Anita Lüthi is seeking to understand how neurones interact during sleep. Below is an interview with the recently appointed Associate Professor in the Department of Fundamental Neuroscience (UNIL) and President of the Swiss Physiological Society.
She stands before a room crammed with people: it is not, however, something to unnerve the energetic Anita Lüthi, Associate Professor at UNIL, who gave her inaugural lecture on 11 September 2015. In the auditorium of the Department of Fundamental Neuroscience (DNF), like an island in a sea of white coats, her sister, mother-in-law, husband and son, clutching his smartphone, are there to support her. Speaking excellent French with a slight German accent, the neurobiologist presents her research work on sleep. The accompanying slides, which she herself has produced, are designed to illustrate the complex experiments she conducts in the lab and to make them more accessible to the general public. “They still took me half a day!” she jokes when we meet a few days later in her office. It reflects something of her liking for transmitting and sharing knowledge, which is not always obvious when your passion is for microscopically small elements such as synapses and ion channels.
“Sleep remains an extremely popular subject; everyone has their own sometimes painful experiences and expectations, often dictated by a defined culture. We have normative ideas of the way we should sleep. Our lives are organised in such a way that we rest exclusively at night, which is not necessarily the case by the way. The Japanese, for example, practise inemuri, a siesta during the day which can be taken wherever, even in the workplace,” explains the professor, who admits, with some humour, that pacing her day in such a way would suit her very nicely.
She is subsequently asked if her vocation is linked to personal experience. The question prompts a smile: “I certainly began to appreciate sleep when my son was born 13 years ago. But I had already been studying the subject for a long time.” We then follow the Bernese academic on an energetic tour (she is sporting trainers) of her various DNF labs. On each door is posted a mosaic of team photos, six researchers in total. In addition to studying the cellular mechanisms of sleep, Anita Lüthi is also responsible for the smooth running of the animal facility. And that is not all: as well as being a biologist, she is also member of the committee of the Swiss Society for Neuroscience and chairs the Swiss Physiological Society, a role which saw her organising the annual general meeting three days before her inaugural lecture. “Things are a bit crazy at the moment. I have nine funding applications to write,” acknowledges the scientist who, in the words of Jean-Pierre Hornung, Director of DNF, “plays a great part in extending the department’s sphere of influence beyond these walls.”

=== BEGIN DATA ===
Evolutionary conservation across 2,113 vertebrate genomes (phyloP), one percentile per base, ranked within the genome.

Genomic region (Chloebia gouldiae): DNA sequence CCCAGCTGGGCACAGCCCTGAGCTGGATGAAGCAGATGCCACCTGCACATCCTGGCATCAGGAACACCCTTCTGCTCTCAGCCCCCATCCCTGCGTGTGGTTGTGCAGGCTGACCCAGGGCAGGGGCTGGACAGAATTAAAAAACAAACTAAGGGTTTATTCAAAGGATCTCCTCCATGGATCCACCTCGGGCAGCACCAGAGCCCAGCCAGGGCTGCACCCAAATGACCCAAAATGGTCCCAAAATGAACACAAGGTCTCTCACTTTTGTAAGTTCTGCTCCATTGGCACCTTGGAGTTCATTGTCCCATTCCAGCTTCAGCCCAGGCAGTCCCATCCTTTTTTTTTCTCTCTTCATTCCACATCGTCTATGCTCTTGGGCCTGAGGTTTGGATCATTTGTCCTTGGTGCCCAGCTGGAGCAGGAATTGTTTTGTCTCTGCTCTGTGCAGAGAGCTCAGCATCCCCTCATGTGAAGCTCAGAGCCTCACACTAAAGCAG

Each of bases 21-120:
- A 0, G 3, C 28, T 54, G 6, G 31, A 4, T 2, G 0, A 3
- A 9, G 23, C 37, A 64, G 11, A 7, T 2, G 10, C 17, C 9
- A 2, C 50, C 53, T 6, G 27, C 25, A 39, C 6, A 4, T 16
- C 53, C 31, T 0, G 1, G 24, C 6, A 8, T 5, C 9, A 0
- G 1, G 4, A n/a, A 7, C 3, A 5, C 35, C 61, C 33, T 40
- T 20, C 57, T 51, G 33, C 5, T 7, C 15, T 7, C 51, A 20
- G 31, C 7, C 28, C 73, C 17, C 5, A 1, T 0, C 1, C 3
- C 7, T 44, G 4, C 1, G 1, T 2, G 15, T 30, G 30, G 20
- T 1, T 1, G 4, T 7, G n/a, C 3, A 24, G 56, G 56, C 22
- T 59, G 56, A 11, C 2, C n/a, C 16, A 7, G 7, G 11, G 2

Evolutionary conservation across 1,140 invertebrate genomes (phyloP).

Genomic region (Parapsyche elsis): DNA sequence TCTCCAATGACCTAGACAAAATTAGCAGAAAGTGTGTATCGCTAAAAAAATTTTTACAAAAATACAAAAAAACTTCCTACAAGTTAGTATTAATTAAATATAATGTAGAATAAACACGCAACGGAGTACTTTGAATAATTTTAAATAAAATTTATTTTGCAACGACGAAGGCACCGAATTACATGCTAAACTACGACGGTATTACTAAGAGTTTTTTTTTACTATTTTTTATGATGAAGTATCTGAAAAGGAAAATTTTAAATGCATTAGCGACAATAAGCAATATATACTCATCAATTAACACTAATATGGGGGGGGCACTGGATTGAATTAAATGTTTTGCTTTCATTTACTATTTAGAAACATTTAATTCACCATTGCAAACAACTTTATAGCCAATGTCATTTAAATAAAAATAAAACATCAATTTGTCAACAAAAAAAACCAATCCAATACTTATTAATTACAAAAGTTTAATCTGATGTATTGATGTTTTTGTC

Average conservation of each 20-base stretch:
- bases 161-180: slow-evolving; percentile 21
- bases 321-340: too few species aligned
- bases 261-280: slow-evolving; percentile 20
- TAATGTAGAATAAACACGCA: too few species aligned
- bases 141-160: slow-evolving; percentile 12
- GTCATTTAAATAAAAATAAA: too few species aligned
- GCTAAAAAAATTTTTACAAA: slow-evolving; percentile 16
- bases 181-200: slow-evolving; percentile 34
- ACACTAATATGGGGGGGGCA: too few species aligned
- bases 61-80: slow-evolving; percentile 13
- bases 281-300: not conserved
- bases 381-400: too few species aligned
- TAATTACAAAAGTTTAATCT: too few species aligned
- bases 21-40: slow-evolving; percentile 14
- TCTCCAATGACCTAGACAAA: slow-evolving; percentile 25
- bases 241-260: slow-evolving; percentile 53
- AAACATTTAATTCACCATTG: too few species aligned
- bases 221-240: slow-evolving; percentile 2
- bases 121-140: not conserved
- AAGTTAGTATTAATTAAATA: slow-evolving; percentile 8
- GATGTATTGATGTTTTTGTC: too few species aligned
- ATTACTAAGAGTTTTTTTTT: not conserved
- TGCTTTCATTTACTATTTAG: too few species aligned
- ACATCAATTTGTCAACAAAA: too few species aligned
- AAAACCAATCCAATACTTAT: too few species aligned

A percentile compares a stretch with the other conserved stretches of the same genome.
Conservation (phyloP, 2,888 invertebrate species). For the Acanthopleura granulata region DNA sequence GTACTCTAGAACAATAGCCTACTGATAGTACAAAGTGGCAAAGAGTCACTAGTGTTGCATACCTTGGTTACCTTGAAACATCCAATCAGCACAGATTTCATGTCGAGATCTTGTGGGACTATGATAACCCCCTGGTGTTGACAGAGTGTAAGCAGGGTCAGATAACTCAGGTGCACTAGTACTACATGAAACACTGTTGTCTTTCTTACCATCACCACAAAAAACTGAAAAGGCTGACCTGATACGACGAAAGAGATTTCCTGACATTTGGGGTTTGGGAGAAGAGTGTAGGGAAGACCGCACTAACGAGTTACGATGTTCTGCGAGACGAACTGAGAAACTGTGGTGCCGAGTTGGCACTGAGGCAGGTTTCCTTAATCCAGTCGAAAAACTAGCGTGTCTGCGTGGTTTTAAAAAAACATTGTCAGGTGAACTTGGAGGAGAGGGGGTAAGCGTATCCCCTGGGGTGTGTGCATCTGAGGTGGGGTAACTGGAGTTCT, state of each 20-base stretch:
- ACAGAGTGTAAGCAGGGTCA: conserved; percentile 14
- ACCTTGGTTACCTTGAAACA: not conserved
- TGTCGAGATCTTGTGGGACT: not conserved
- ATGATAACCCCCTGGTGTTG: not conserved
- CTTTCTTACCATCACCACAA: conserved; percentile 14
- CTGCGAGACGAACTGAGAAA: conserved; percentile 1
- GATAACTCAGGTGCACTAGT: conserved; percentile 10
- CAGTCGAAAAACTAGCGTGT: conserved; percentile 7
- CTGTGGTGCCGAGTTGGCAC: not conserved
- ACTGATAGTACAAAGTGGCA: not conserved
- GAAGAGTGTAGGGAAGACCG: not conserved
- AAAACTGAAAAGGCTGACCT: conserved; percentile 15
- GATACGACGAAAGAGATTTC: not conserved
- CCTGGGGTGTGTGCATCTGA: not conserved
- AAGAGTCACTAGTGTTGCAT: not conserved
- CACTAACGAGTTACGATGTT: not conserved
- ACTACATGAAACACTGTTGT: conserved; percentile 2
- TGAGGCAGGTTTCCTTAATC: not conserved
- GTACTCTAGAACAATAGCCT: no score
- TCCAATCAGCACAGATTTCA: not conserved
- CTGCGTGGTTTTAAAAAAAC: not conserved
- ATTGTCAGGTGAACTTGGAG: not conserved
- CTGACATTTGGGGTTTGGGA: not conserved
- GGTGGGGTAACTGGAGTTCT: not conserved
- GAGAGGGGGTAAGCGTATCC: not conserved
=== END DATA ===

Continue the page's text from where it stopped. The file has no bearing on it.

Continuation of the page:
Among the flowers
Anita Lüthi also loves music, it being part of her family background: “It brings us together.” A distinguished flautist, the professor remembers the concerts of her childhood, playing alongside her father (pianist), uncle (violinist) and cousin, now a violoncellist with the Berne orchestra. “We lived next-door to each other in Roggwil and holidayed together at our house in Ticino. We practised daily in preparation for our concerts. It all sounds extremely serious but I can assure you it was anything but!” jokes this lover of music.
Alongside her studies in biophysics at the University of Basel, Anita Lüthi also took a complete music studies course. At age 20, she won first prize in the national Swiss competition for young flautists. Then, during her postdoctoral residency at Yale, she played alongside the musicians of the Boston Symphony Orchestra. “Americans are unbelievable. As soon as you say you know how to play, they welcome you with open arms,” she recalls. Rigorous and precise in whatever she undertakes, the forty-year-old did not want to become a professional flautist for fear of developing professionally in too cloistered an environment. “By contrast, I knew that biology would give me access to a very wide repertoire of activities and that, with a little creativity, I could find a niche, find something that really appealed to me.” This passion for science, notably botany, was also passed on to her by her father and uncle. Even today, the researcher never goes walking without her Flora Helvetica App which enables her to identify and study Swiss flowers.
Work and family
Settled in Morges with her pre-teen son and her husband, a physicist at CERN, the professor considers she is lucky. “As a woman, it is important to highlight all the efforts made by UNIL to enable me to successfully carry out my research while flourishing in my private life.” Her son, who is attending a private school close to Lausanne University Hospital, sometimes comes to join her in her office to do his homework. “Now he’s the one who deals with all connectivity matters in the room,” she comments with amusement. “He has something of a penchant for scientific activities, but nevertheless he said to me one day: ‘I’m choosing Greek at school because it’s something you don’t know.’ I found that amazing.” Today, he and his mother Anita Lüthi carry on the family’s musical tradition, playing in a duo for flute and clarinet.